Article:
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Key Conditions / Aquaculture  
 Fish   Shrimp
  Aquaculture is a huge industry and is the world's fastest growing food sector. It is estimated that global production from capture fisheries and aquaculture supplied about 157.5 million tonnes of fish in 2012 (forecast). Of this total, 67.3 million tonnes were from aquaculture production (Globefish 2012). Aquaculture has seen a worldwide expansion over the past 20 years and it seems that growth is set to continue. Alongside, and perhaps partly due to this rapid expansion, the condition of farmed fish has received increasing attention. Fish condition is an important issue for the industry, not just for public perception, marketing and product acceptance, but also often in terms of production efficiency, quality and quantity.

With the sustained growth of the aquaculture industry and increasing scientific discussion over the potential for negative events to give rise to suffering, research into the condition of cultured fish and shrimp is vital. How we define and measure condition is cause for debate, particularly in aquaculture. However, research into the effects of aquaculture procedures on condition is crucial to produce data and recommendations for best practice and future prospects. Both behavioural and physiological measures of condition are necessary for correct interpretation and while there is a wealth of knowledge on the physiological consequences of many aquaculture practices it is now equally important for us to understand the behavioural responses to these practices and to relate them to fish condition. Stocking density, diet, feeding technique and management procedures all have strong effects on stress responses, subsequent stress tolerance, health and the occurrence of disease. Strategies to reduce disease susceptibility, minimise stress responses and avoid aggression are, therefore, vital.

Aquaculture being a multidisciplinary subject, would strive to enhance the input use-efficiency while reducing the cost of production, improve nutritive quality of fish and shrimp, and produce safe fish and shrimp as well as to minimize risks/hazards and post-harvest loss etc.

Fish or shrimp production in pond is a function of the composition and compatibility of the candidate species, efficient pond management, proper nutrition and effective health management. Culture and breeding technology vis-à-vis seed production is the prime and critical part of aquaculture practice.

Water quality
Maintaining good water quality in production ponds is absolutely essential. Failure to do so will result, at best, in poor growth and high feed conversions or, at worst, a total loss of all fish in the pond. Remember that the fish in the pond are living in their own wastes. Thus, the weight of fish that can be produced in a pond is limited by the ability of that pond to provide adequate oxygen, not only to keep the fish alive but to enable them to metabolize their food and grow, and to break down nitrogenous wastes. To achieve production rates in excess of 2,500 pounds per acre per year, the farmer must be able to insure that good water quality is maintained 24 hours a day, 365 days a year. Water is the universal solvent; is essential for all life; does not exist in pure state under natural conditions; and is relatively stable both chemically and physically. A fish/shrimp farmer should be aware of the physical and chemical properties of water.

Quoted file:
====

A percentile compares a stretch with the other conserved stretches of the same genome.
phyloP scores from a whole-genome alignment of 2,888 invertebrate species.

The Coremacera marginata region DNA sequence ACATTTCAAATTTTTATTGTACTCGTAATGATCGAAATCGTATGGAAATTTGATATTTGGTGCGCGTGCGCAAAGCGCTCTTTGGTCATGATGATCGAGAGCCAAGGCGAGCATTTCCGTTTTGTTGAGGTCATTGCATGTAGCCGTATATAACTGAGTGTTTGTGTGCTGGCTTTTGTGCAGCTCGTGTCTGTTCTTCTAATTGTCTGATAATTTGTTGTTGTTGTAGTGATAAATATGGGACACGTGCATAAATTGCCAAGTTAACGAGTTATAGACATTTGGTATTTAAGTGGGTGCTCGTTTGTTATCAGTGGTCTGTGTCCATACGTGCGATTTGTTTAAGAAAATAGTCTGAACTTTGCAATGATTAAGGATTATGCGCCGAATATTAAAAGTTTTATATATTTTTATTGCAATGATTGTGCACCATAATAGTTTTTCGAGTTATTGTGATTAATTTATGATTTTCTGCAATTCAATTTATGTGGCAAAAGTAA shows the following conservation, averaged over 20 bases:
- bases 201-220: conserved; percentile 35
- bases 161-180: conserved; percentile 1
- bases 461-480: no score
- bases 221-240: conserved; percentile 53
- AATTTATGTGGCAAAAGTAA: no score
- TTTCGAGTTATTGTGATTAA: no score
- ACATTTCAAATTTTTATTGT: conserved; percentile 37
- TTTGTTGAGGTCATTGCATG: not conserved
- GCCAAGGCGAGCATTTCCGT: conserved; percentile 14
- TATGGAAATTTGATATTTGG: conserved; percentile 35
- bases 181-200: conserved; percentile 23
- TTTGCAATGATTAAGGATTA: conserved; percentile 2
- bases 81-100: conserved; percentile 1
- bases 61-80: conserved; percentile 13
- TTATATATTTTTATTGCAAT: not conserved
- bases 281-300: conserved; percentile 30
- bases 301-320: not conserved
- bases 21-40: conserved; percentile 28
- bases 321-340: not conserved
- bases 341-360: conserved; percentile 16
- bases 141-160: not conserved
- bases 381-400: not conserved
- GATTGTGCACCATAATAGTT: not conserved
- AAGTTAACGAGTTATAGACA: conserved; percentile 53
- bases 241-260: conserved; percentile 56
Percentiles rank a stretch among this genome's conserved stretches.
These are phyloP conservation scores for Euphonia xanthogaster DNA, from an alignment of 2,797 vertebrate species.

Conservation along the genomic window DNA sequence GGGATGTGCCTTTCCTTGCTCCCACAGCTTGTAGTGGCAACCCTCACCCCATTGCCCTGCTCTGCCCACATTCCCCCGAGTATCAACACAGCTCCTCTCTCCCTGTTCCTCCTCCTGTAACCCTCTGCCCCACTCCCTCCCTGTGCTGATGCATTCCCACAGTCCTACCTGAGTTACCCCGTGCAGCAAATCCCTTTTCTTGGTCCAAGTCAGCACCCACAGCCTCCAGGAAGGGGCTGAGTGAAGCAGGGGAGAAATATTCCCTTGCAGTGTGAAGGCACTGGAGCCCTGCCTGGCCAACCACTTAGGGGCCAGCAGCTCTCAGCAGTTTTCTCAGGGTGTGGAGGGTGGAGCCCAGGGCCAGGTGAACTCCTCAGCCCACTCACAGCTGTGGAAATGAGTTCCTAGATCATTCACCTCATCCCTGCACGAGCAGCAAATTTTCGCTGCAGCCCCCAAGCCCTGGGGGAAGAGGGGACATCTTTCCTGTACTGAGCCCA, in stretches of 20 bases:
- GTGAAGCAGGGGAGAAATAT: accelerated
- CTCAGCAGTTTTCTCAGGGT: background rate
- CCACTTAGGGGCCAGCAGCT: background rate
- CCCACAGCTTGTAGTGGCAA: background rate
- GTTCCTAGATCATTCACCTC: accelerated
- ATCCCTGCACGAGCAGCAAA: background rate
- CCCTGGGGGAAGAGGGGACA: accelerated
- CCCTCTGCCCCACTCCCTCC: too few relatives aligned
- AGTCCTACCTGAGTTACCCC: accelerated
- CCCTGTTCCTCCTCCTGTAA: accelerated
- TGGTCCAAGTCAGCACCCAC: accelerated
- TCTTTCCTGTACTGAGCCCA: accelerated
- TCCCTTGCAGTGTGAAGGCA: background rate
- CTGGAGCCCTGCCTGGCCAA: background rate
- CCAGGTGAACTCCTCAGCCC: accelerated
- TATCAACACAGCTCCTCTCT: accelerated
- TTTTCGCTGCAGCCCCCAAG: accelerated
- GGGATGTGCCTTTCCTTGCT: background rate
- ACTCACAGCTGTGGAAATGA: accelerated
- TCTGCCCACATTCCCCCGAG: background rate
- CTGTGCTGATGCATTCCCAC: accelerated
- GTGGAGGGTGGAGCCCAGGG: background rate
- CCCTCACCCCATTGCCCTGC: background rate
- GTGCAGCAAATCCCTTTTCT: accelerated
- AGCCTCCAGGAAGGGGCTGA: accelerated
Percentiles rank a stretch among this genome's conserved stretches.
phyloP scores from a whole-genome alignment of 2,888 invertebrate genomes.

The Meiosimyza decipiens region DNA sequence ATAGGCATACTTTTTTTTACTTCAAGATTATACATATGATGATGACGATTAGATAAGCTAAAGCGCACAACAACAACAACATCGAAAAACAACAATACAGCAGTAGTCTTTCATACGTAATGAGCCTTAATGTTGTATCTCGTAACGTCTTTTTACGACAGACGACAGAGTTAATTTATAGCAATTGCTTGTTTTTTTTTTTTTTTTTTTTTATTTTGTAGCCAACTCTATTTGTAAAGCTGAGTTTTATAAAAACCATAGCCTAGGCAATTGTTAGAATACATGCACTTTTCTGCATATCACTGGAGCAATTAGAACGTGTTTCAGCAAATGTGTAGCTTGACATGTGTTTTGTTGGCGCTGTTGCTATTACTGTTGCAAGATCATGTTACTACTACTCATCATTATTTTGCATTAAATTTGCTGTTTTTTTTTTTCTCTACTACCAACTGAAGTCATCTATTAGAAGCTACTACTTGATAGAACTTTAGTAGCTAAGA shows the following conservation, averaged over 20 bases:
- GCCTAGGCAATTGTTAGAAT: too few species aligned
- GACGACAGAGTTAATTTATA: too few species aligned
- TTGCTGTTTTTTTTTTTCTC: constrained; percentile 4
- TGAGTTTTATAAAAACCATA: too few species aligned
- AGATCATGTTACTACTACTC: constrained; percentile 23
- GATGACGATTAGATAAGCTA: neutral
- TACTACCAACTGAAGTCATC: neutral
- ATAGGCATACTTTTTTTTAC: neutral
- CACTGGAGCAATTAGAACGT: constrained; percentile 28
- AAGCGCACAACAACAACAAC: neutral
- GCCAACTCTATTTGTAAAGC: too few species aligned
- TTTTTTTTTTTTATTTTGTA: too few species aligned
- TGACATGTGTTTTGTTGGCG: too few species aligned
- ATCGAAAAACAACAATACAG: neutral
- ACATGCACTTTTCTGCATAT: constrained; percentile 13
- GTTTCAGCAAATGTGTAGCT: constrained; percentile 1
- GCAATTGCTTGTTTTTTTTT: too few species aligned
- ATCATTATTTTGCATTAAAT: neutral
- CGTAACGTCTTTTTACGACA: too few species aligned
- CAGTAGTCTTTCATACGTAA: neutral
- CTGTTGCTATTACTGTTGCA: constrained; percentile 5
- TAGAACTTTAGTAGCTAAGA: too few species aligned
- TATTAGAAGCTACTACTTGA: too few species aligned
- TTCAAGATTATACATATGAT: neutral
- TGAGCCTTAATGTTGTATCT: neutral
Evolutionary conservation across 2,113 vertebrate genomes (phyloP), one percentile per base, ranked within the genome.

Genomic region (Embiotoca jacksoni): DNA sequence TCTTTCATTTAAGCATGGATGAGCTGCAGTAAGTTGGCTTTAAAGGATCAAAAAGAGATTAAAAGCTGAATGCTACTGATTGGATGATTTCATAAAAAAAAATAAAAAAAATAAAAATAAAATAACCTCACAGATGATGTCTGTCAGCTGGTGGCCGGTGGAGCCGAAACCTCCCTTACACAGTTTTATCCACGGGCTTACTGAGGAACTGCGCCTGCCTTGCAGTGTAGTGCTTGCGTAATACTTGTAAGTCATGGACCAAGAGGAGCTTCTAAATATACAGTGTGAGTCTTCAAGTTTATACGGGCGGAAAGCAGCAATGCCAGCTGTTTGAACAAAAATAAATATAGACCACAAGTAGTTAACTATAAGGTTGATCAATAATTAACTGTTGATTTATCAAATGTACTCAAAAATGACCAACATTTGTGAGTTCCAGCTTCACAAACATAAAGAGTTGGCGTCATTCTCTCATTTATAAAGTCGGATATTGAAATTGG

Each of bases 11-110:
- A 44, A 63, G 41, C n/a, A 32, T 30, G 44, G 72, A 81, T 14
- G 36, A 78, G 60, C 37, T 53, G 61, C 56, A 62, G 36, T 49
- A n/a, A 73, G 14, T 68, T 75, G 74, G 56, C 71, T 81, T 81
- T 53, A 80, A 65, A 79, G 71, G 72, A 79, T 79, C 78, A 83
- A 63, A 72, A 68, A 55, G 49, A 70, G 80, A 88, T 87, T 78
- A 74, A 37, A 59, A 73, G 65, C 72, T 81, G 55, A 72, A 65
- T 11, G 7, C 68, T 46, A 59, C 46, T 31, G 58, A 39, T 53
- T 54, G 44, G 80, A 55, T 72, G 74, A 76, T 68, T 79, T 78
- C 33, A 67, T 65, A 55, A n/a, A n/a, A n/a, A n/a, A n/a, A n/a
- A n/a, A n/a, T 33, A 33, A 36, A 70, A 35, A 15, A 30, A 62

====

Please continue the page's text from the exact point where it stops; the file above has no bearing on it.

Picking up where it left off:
Water management
A study made by the International Water Management Institute (IWMI) reveals that by 2025 nearly 1/3rd of world’s population would live in the regions of severe water scarcity (less than 1,000 m3 per head per year) and the same proportion of population in India could face absolute water scarcity (less than 500 m3 per head per year). The common notion that “Water is a free commodity” is no more a reality. Therefore, it is high time to think for judicious management of this natural resource and to develop strategies for its efficient and multiple uses. Since water is the prime requirement for aquaculture activity, maintaining the pace of aquaculture development is possible only through making it available adequately for aquaculture besides satisfying the agricultural, industrial and domestic need. The limited nature of the water resource, therefore, warrants a more holistic approach to water management.

In aquaculture ponds, possible water sources are regulated inflow either from feeder canal, ground water, precipitation and runoff. Possible causes of water losses may be evaporation, seepage, effluent discharge and overflow and associated factors which are to be carried out to assess the water requirement for aquaculture ponds. Based on the observation attempts may be made to develop a suitable model to predict the water requirement in aquaculture pond. The water budgeting for different species and target of productions may form the practical tools for generating useful information for mitigating the challenges on water for aquatic production.

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